Kirill Petrenko travels through the German-Austrian musical tradition with works that again and again look into the abyss. Mozart’s Symphony No. 29, for example, intrigues as a result of its mixture of lightness and subliminal despair, while in Berg’s Three Pieces for Orchestra, echoes of waltzes and marches are distorted into nightmares and seem to anticipate the catastrophes of the 20th century. Finally, Brahms’ Fourth Symphony is one of the most sonorous and magnificent works of the late Romantic repertoire but which at the same time is suffused with a touching melancholy.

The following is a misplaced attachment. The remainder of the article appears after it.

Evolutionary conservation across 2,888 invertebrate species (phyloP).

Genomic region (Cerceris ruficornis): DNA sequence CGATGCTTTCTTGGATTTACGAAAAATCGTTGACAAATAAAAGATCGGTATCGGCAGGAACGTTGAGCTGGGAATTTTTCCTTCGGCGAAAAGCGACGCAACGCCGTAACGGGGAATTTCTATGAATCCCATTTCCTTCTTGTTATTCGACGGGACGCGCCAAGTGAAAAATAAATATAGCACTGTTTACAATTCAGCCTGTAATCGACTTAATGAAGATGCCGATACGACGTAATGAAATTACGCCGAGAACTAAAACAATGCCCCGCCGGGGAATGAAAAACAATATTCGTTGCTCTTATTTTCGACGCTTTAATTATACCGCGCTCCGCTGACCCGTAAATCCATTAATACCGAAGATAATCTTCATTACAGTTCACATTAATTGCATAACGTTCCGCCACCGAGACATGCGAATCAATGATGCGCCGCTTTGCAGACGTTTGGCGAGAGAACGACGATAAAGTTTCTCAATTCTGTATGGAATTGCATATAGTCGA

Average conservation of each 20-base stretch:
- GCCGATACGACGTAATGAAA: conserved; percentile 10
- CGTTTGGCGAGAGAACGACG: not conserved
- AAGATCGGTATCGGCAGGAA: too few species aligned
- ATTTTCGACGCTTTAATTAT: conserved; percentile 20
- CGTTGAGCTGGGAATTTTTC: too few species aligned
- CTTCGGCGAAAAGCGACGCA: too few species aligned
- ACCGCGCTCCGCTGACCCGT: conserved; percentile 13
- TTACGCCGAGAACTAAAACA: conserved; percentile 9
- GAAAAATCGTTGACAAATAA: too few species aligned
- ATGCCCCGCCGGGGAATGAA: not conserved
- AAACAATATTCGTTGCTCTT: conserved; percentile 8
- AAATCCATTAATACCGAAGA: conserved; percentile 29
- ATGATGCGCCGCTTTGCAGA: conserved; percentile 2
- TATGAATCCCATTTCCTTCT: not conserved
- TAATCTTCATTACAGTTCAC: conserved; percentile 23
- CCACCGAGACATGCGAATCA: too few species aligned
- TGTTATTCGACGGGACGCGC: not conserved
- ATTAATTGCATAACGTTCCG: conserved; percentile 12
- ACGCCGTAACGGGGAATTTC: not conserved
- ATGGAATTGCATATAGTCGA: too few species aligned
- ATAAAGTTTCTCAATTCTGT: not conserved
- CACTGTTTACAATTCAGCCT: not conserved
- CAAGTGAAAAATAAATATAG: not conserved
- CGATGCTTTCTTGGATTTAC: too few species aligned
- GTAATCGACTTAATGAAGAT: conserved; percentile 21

Kirill Petrenko conductor
Wolfgang Amadeus Mozart
Symphony No. 29 in A major, K. 201
Three Pieces for orchestra, op. 6 (revised version from 1929)
Symphony No. 4 in E minor, op. 98